Ministers said the Government had investigated about 200 "serious complaints" from employees claiming they had been denied the minimum pounds 3.60 an hour, which took effect this month. A dozen firms have still not paid up and may now be fined up to pounds 5,000 for each worker denied the legal minimum. Companies can also be fined for failing to provide staff with information about the new rates.
The Department of Trade and Industry refused to "name and shame" the companies, in the hope that they will comply before they are taken to court.
Ian McCartney, the trade and industry minister, warned: "Make no mistake, there will be no hiding place for the Arthur Daley employers who think they can cheat their employees."
Stephen Byers, the Secretary of State for Trade and Industry, dismissed press reports suggesting widespread abuse of the new rates by employers. He said the introduction of the minimum wage had been "remarkably smooth" and that there was very little evidence of any negative impact on jobs.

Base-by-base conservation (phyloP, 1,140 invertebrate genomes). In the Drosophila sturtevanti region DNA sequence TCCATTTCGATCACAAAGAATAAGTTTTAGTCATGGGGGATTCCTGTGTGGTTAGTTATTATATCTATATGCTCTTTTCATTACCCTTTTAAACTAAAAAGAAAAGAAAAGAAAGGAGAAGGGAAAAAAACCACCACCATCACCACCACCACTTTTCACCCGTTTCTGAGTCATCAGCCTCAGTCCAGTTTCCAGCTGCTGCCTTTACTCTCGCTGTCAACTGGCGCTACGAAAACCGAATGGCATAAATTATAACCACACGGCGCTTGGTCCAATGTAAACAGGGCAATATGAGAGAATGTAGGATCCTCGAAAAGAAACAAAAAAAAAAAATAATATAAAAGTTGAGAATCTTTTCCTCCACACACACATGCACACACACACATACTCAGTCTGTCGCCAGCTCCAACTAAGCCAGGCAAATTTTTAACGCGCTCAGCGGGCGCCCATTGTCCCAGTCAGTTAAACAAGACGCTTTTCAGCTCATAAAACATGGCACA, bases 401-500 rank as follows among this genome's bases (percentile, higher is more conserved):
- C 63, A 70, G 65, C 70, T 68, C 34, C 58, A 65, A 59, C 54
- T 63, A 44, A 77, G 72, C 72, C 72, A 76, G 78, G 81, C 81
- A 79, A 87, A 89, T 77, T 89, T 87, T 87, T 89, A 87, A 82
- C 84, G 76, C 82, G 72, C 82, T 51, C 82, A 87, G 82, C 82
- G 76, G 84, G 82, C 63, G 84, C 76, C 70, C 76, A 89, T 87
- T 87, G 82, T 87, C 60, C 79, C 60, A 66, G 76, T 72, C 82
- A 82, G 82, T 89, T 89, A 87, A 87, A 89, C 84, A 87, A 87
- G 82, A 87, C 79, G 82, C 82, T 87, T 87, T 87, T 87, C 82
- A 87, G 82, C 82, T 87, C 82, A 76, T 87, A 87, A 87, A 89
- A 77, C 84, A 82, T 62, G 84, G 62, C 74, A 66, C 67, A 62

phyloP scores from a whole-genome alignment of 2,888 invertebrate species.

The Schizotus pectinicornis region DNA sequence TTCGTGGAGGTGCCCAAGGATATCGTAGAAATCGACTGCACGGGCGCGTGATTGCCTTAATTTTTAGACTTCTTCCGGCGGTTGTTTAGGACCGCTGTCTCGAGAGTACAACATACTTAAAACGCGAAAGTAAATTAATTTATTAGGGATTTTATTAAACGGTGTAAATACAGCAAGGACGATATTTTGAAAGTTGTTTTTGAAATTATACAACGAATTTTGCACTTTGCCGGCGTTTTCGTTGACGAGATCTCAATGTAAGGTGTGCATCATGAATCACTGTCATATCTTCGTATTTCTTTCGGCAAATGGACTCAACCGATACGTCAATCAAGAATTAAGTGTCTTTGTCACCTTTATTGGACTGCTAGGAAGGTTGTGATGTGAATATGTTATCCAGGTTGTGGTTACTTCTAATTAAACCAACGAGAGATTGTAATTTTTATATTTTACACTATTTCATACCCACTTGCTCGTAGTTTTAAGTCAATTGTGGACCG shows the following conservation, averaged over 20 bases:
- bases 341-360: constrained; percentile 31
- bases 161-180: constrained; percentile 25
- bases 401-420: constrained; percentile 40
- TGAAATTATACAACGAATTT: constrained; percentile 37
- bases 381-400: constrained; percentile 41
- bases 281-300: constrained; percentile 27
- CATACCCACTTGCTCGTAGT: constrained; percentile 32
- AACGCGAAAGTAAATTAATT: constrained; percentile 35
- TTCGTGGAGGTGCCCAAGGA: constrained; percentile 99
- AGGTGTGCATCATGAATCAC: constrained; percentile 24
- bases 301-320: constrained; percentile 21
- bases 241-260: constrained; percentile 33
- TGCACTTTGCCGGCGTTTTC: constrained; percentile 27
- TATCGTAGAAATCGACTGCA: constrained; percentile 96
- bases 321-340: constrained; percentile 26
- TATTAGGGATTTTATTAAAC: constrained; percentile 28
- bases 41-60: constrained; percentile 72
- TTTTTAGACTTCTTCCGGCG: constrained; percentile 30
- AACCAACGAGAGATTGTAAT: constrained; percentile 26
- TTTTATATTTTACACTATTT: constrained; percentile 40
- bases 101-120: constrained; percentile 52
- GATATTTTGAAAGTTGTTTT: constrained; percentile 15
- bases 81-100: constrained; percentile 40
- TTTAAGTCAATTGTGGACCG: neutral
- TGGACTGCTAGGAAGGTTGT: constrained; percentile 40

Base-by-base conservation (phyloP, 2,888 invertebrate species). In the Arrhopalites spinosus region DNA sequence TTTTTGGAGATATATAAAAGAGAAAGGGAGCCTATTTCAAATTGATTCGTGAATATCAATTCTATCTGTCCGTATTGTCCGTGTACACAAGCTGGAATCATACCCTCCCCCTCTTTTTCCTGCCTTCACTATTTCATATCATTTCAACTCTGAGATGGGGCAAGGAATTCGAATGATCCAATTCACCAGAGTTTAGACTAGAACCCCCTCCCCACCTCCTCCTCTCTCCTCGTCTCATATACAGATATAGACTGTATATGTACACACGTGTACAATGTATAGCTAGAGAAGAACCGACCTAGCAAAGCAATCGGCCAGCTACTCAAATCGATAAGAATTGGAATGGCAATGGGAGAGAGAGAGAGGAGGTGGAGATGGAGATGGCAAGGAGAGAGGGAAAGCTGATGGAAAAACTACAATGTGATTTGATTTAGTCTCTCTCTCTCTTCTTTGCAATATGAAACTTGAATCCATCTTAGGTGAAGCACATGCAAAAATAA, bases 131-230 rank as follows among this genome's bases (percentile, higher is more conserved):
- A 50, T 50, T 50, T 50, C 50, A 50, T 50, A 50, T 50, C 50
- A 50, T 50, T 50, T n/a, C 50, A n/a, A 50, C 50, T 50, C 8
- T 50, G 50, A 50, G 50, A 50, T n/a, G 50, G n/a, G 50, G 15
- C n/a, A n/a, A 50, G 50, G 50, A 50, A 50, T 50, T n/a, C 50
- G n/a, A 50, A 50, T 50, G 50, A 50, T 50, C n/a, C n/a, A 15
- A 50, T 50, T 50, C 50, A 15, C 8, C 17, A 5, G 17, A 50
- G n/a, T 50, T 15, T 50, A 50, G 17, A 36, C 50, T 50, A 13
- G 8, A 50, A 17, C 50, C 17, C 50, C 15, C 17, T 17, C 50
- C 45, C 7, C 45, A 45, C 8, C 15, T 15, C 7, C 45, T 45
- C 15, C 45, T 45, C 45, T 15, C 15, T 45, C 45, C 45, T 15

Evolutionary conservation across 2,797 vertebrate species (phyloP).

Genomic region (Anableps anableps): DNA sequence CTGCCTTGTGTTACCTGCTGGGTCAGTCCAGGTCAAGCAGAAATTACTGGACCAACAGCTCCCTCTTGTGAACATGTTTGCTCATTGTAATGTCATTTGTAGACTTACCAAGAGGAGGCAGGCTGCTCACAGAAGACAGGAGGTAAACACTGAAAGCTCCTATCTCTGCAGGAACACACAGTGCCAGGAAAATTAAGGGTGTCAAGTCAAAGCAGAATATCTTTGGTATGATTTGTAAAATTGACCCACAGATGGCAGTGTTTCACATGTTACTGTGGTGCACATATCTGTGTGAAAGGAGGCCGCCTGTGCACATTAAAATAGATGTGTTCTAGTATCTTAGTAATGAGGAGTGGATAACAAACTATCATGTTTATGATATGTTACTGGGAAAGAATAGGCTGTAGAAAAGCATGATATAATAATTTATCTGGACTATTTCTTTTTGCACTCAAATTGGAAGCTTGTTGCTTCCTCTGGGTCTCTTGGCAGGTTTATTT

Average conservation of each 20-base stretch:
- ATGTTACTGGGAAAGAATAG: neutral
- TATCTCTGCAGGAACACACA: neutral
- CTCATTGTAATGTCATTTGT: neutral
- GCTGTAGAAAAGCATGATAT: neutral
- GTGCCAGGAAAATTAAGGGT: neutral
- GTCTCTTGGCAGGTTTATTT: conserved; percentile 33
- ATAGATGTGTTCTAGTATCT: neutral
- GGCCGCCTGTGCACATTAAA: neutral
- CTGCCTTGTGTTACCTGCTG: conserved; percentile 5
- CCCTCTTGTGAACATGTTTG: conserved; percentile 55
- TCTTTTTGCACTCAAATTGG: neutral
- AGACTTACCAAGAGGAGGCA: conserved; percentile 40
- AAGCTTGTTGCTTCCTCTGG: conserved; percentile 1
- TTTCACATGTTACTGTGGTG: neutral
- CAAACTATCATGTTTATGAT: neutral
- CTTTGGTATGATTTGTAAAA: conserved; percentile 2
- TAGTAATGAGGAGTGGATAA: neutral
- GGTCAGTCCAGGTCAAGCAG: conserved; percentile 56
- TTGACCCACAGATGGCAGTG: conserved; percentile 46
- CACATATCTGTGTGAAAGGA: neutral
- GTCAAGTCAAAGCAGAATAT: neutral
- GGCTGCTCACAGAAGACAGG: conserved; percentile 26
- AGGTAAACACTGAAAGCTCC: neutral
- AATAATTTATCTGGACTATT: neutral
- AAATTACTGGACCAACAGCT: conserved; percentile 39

A telephone help line has received more than 75,000 calls. Complaints from workers are passed on to enforcement teams to investigate.
John Redwood, the Tories' trade and industry spokesman, said some employers were getting around the increased costs of the minimum wage at the expense of their staff. He said hairdressers, waiters and bar staff were losing benefits or being forced to work longer hours, and some workers had lost entitlements to free work clothes or taxis home.